1/5
Does the analysis examine costs that stem from changes in human behavior as consumers and producers respond to the regulation?
FDA hypothesizes price increases are likely to cause consumption of affected foods to fall, further reducing profits for some, or all, of these establishments. Consumers would need to pay more for this food, requiring some reduction in valued consumption. These effects are not estimated or explored.
1/5
If costs are uncertain, does the analysis present a range of estimates and/or perform a sensitivity analysis?
High, mean, and low estimates of costs of proposed rule are provided using 3% or 7% discount rates. Little discussion of the uncertainty surrounding theory or previous empirical analysis finds its way to analysis of the rule. FDA acknowledges some establishments may respond to increased consumer interest on caloric content by reformulating existing menu items or by introducing new, lower calorie items. Such costs are not included by FDA, but they request comment and data on whether the proposed requirements will accelerate the rate of new item introduction and how the cost of these items may be affected by the proposed requirements.
2/5
Does the analysis identify the alternative that maximizes net benefits?
FDA conducted a breakeven analysis to determine proportion of obese adult population needed to attain minimal response in order for proposed rule to yield a positive net benefit. However, FDA admits it does not directly estimate benefits and thus does not clearly measure net benefits, nor does it present analysis of net benefits for the four options.
3/5
Does the analysis identify the cost-effectiveness of each alternative considered?
FDA presents a breakeven analysis that is suggestive of cost-effectiveness analysis. Perfect compliance is implicitly assumed. Costs are estimated for alternatives, but costs are very insensitive to different alternatives (and minor in comparison to costs of obesity) and so breakevens are essentially the same.
3/5
Does the analysis identify all parties who would bear costs and assess the incidence of costs?
Various costs are estimated but there is little discussion of who bears burdens, whether these burdens are higher on different parties (obese vs. non-obese, large vs. small establishments, children vs. adults, by location, by type of food served, etc.) Enforcement costs by government are not discussed.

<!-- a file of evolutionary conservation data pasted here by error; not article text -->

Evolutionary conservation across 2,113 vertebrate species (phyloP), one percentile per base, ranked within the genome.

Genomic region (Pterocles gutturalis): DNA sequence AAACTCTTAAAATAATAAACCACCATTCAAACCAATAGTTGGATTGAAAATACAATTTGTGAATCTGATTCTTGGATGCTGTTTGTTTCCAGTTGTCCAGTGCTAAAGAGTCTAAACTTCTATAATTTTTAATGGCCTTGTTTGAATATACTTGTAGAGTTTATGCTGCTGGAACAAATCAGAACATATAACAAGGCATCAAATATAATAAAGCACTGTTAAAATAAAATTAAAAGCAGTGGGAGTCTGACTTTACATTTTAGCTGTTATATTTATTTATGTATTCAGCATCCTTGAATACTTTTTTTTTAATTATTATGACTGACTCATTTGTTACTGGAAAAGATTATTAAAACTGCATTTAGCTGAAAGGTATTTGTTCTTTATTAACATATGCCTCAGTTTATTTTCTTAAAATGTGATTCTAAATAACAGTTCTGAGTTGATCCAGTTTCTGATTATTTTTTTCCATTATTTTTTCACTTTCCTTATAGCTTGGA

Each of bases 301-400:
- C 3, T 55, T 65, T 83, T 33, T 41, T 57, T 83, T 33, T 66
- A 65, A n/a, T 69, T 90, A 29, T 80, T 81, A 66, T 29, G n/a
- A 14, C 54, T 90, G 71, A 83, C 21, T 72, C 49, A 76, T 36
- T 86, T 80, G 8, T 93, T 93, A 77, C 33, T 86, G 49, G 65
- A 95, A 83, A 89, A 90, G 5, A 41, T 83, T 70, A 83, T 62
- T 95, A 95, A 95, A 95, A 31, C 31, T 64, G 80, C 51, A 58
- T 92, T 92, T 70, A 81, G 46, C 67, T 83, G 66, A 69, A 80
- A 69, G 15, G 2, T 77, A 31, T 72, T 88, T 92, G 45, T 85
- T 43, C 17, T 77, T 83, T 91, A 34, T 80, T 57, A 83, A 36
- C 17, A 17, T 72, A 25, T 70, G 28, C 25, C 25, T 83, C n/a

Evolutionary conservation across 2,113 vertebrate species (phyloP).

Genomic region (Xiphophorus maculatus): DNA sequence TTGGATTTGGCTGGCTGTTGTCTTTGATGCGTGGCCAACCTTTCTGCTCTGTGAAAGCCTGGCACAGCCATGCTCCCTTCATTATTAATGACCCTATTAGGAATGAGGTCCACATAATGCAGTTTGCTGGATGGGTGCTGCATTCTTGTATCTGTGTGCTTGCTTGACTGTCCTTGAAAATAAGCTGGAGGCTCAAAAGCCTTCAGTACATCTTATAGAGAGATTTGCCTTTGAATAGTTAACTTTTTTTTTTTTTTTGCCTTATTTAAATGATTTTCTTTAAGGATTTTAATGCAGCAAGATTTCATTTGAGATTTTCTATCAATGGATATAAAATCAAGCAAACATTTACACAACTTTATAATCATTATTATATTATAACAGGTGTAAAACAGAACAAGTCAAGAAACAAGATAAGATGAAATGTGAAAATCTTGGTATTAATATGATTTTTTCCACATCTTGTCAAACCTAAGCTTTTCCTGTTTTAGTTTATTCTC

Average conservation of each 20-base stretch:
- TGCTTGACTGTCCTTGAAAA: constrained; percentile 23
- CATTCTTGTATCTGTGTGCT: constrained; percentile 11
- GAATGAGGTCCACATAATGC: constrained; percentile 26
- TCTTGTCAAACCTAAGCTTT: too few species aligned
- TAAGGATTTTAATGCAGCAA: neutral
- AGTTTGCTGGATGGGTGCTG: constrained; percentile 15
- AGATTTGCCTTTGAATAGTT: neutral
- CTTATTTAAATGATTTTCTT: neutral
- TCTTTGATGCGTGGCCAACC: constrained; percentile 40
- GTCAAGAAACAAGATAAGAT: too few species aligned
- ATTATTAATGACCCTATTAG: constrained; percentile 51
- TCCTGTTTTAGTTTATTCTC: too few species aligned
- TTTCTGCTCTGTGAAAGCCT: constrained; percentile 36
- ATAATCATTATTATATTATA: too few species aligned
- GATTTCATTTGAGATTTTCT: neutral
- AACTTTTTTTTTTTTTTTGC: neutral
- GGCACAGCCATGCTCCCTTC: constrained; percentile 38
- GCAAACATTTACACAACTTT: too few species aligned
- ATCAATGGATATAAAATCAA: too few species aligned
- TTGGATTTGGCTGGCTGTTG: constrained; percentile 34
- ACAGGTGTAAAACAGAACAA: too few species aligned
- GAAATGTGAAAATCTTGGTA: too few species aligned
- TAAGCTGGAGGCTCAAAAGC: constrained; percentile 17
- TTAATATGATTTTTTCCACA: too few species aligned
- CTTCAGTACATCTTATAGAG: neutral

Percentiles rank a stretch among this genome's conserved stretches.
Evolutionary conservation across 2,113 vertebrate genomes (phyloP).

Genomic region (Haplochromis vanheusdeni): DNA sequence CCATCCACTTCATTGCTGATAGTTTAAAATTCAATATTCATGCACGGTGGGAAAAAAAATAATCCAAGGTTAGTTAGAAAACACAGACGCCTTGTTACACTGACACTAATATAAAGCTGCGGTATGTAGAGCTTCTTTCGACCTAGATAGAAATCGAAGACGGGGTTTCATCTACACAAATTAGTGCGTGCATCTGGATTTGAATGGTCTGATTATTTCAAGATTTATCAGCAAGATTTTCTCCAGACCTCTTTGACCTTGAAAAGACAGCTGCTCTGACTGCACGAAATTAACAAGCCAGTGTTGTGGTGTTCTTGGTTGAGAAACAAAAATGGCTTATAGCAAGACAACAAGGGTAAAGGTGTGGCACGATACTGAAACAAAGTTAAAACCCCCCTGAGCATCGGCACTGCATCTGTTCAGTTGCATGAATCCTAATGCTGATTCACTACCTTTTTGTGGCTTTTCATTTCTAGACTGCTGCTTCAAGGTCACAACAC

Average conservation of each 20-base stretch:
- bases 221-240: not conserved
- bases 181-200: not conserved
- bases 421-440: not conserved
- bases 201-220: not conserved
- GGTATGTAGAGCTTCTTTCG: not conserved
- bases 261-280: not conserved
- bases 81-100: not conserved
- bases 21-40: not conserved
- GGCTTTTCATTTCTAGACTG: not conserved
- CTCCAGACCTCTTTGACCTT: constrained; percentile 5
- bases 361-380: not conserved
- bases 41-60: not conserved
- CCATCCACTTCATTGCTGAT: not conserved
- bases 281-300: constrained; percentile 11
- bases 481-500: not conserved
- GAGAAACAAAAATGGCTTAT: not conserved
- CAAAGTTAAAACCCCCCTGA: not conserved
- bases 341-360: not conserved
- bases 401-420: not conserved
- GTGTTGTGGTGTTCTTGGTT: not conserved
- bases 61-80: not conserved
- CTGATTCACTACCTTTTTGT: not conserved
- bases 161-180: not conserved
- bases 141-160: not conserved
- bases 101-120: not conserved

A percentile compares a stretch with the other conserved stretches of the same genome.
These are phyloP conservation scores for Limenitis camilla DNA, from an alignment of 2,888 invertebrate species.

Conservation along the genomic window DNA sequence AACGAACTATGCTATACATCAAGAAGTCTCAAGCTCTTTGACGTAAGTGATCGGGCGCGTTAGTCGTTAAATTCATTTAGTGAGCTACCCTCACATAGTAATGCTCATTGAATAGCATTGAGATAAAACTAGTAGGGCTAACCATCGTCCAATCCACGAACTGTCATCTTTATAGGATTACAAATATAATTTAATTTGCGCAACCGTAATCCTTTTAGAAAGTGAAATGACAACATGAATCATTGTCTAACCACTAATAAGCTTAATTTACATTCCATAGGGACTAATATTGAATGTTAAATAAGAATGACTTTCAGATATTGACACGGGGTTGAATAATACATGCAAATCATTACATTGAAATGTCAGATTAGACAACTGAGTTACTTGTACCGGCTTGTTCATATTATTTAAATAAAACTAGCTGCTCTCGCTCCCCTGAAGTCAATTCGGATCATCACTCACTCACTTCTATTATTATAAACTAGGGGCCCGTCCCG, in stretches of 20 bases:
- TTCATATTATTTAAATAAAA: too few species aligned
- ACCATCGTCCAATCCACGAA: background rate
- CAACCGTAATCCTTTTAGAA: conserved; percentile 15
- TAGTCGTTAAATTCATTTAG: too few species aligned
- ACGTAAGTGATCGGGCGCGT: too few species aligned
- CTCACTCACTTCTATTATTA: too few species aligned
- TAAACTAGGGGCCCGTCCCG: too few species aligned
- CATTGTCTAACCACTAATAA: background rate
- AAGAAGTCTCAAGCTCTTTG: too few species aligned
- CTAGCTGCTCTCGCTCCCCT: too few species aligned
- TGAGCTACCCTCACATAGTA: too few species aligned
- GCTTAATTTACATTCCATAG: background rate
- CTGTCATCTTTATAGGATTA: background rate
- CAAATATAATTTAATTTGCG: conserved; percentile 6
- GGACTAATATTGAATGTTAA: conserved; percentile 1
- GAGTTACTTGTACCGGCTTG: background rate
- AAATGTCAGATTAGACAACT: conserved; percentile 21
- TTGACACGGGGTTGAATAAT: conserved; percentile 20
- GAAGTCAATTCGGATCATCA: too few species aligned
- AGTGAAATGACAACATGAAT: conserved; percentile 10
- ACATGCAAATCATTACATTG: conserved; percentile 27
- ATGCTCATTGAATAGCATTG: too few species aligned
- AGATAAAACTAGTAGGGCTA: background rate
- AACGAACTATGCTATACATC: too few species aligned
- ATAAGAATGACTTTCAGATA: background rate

1/5
Does the analysis identify all parties who would receive benefits and assess the incidence of benefits?
Benefits are assessed for the adult obese population, but not for obese children even though FDA states that about 31% of those aged 2-19 are overweight or obese. No benefits are assessed for the overweight, but not obese adult population with BMI of 25-29.9.
1/5

Use

9. Does the proposed rule or the RIA present evidence that the agency used the analysis?
FDA provides a breakeven cost point, but options are highly correlated to the rule FDA proposes. RIA does not attempt to tailor rule to information provided or developed. FDA asks for comments about the data and the methods used for estimating the regulatory impact of the proposed rule.
1/5
10. Did the agency maximize net benefits or explain why it chose another alternative?
FDA does not directly assess benefits. FDA estimates the percent of the adult obese population that would need to reduce caloric intake by at least 100-calories per week for a breakeven point on annualized costs.
2/5
11. Does the proposed rule establish measures and goals that can be used to track the regulation's results in the future?
FDA does not directly assess benefits of its proposed rule due to many acknowledged complications. Estimates the percent (0.06%) of the adult obese population that would need to reduce caloric intake by at least 100-calories per week for a breakeven point on annualized costs. However, obesity is also caused by factors that lie outside the domain of this proposed regulation and, therefore, it is not clear how the independent impact of this regulation on obesity can be clearly estimated in the future.
1/5
12. Did the agency indicate what data it will use to assess the regulation's performance in the future and establish provisions for doing so?
FDA made no commitment to goals or measures. FDA does not directly assess this issue, though RIA indicates access to relevant data that could be used to assess regulation's future performance.
1/5
 
Total 28 / 60